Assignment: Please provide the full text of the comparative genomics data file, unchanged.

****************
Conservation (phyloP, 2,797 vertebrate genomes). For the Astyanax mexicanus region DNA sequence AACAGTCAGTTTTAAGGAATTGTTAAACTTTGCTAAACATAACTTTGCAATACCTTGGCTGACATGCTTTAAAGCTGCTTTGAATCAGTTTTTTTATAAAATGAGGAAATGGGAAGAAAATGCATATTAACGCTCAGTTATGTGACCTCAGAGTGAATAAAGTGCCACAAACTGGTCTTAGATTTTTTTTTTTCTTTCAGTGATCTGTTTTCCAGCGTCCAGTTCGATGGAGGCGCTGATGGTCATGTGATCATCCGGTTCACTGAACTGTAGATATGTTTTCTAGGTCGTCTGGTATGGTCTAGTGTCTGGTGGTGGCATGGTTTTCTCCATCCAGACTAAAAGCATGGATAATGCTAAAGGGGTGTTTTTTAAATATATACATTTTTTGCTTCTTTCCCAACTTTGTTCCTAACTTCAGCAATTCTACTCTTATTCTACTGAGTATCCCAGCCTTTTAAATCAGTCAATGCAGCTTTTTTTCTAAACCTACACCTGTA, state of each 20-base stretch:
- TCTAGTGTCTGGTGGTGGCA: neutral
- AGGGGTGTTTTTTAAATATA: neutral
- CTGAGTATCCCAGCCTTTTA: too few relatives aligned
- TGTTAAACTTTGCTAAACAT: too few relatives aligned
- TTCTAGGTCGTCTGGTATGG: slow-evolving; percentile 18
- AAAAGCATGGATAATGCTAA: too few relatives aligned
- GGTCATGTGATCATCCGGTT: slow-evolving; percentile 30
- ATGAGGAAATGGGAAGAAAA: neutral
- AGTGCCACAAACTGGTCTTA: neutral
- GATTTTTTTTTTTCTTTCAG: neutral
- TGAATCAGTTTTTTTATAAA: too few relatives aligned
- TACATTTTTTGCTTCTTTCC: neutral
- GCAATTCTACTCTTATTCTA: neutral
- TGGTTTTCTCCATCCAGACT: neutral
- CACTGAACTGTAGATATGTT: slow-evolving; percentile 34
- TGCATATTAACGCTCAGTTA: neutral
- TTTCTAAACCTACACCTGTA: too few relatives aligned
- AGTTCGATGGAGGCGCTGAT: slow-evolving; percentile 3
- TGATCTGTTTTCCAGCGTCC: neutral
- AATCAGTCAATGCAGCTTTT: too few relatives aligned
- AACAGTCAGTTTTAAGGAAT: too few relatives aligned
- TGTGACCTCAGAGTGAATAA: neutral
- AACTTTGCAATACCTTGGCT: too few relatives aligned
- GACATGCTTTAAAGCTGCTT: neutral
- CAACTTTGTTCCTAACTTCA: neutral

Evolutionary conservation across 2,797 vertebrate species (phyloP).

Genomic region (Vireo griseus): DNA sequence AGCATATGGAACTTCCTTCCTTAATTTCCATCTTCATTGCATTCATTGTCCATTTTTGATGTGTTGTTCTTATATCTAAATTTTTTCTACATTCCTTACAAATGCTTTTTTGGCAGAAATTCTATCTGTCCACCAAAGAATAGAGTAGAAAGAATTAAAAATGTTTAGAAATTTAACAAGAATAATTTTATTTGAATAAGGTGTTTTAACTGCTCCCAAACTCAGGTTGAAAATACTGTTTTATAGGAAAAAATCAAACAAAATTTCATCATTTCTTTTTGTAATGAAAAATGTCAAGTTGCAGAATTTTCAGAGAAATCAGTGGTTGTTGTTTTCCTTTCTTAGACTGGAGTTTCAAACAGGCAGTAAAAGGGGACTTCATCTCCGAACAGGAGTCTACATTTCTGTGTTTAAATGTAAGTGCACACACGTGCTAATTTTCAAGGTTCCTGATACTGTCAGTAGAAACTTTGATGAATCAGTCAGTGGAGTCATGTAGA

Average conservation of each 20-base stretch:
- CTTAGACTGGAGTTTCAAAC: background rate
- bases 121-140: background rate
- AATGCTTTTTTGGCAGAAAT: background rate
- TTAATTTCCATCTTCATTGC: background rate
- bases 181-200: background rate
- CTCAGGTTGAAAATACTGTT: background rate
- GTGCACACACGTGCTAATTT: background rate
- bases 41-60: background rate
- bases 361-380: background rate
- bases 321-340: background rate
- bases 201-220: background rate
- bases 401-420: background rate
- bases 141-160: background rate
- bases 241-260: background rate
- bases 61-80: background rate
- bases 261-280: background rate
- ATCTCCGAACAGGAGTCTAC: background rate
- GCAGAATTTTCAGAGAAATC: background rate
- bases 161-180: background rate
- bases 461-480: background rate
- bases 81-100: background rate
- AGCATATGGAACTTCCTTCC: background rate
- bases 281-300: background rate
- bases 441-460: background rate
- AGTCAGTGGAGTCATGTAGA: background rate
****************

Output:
Conservation (phyloP, 2,797 vertebrate genomes). For the Astyanax mexicanus region DNA sequence AACAGTCAGTTTTAAGGAATTGTTAAACTTTGCTAAACATAACTTTGCAATACCTTGGCTGACATGCTTTAAAGCTGCTTTGAATCAGTTTTTTTATAAAATGAGGAAATGGGAAGAAAATGCATATTAACGCTCAGTTATGTGACCTCAGAGTGAATAAAGTGCCACAAACTGGTCTTAGATTTTTTTTTTTCTTTCAGTGATCTGTTTTCCAGCGTCCAGTTCGATGGAGGCGCTGATGGTCATGTGATCATCCGGTTCACTGAACTGTAGATATGTTTTCTAGGTCGTCTGGTATGGTCTAGTGTCTGGTGGTGGCATGGTTTTCTCCATCCAGACTAAAAGCATGGATAATGCTAAAGGGGTGTTTTTTAAATATATACATTTTTTGCTTCTTTCCCAACTTTGTTCCTAACTTCAGCAATTCTACTCTTATTCTACTGAGTATCCCAGCCTTTTAAATCAGTCAATGCAGCTTTTTTTCTAAACCTACACCTGTA, state of each 20-base stretch:
- TCTAGTGTCTGGTGGTGGCA: neutral
- AGGGGTGTTTTTTAAATATA: neutral
- CTGAGTATCCCAGCCTTTTA: too few relatives aligned
- TGTTAAACTTTGCTAAACAT: too few relatives aligned
- TTCTAGGTCGTCTGGTATGG: slow-evolving; percentile 18
- AAAAGCATGGATAATGCTAA: too few relatives aligned
- GGTCATGTGATCATCCGGTT: slow-evolving; percentile 30
- ATGAGGAAATGGGAAGAAAA: neutral
- AGTGCCACAAACTGGTCTTA: neutral
- GATTTTTTTTTTTCTTTCAG: neutral
- TGAATCAGTTTTTTTATAAA: too few relatives aligned
- TACATTTTTTGCTTCTTTCC: neutral
- GCAATTCTACTCTTATTCTA: neutral
- TGGTTTTCTCCATCCAGACT: neutral
- CACTGAACTGTAGATATGTT: slow-evolving; percentile 34
- TGCATATTAACGCTCAGTTA: neutral
- TTTCTAAACCTACACCTGTA: too few relatives aligned
- AGTTCGATGGAGGCGCTGAT: slow-evolving; percentile 3
- TGATCTGTTTTCCAGCGTCC: neutral
- AATCAGTCAATGCAGCTTTT: too few relatives aligned
- AACAGTCAGTTTTAAGGAAT: too few relatives aligned
- TGTGACCTCAGAGTGAATAA: neutral
- AACTTTGCAATACCTTGGCT: too few relatives aligned
- GACATGCTTTAAAGCTGCTT: neutral
- CAACTTTGTTCCTAACTTCA: neutral

Evolutionary conservation across 2,797 vertebrate species (phyloP).

Genomic region (Vireo griseus): DNA sequence AGCATATGGAACTTCCTTCCTTAATTTCCATCTTCATTGCATTCATTGTCCATTTTTGATGTGTTGTTCTTATATCTAAATTTTTTCTACATTCCTTACAAATGCTTTTTTGGCAGAAATTCTATCTGTCCACCAAAGAATAGAGTAGAAAGAATTAAAAATGTTTAGAAATTTAACAAGAATAATTTTATTTGAATAAGGTGTTTTAACTGCTCCCAAACTCAGGTTGAAAATACTGTTTTATAGGAAAAAATCAAACAAAATTTCATCATTTCTTTTTGTAATGAAAAATGTCAAGTTGCAGAATTTTCAGAGAAATCAGTGGTTGTTGTTTTCCTTTCTTAGACTGGAGTTTCAAACAGGCAGTAAAAGGGGACTTCATCTCCGAACAGGAGTCTACATTTCTGTGTTTAAATGTAAGTGCACACACGTGCTAATTTTCAAGGTTCCTGATACTGTCAGTAGAAACTTTGATGAATCAGTCAGTGGAGTCATGTAGA

Average conservation of each 20-base stretch:
- CTTAGACTGGAGTTTCAAAC: background rate
- bases 121-140: background rate
- AATGCTTTTTTGGCAGAAAT: background rate
- TTAATTTCCATCTTCATTGC: background rate
- bases 181-200: background rate
- CTCAGGTTGAAAATACTGTT: background rate
- GTGCACACACGTGCTAATTT: background rate
- bases 41-60: background rate
- bases 361-380: background rate
- bases 321-340: background rate
- bases 201-220: background rate
- bases 401-420: background rate
- bases 141-160: background rate
- bases 241-260: background rate
- bases 61-80: background rate
- bases 261-280: background rate
- ATCTCCGAACAGGAGTCTAC: background rate
- GCAGAATTTTCAGAGAAATC: background rate
- bases 161-180: background rate
- bases 461-480: background rate
- bases 81-100: background rate
- AGCATATGGAACTTCCTTCC: background rate
- bases 281-300: background rate
- bases 441-460: background rate
- AGTCAGTGGAGTCATGTAGA: background rate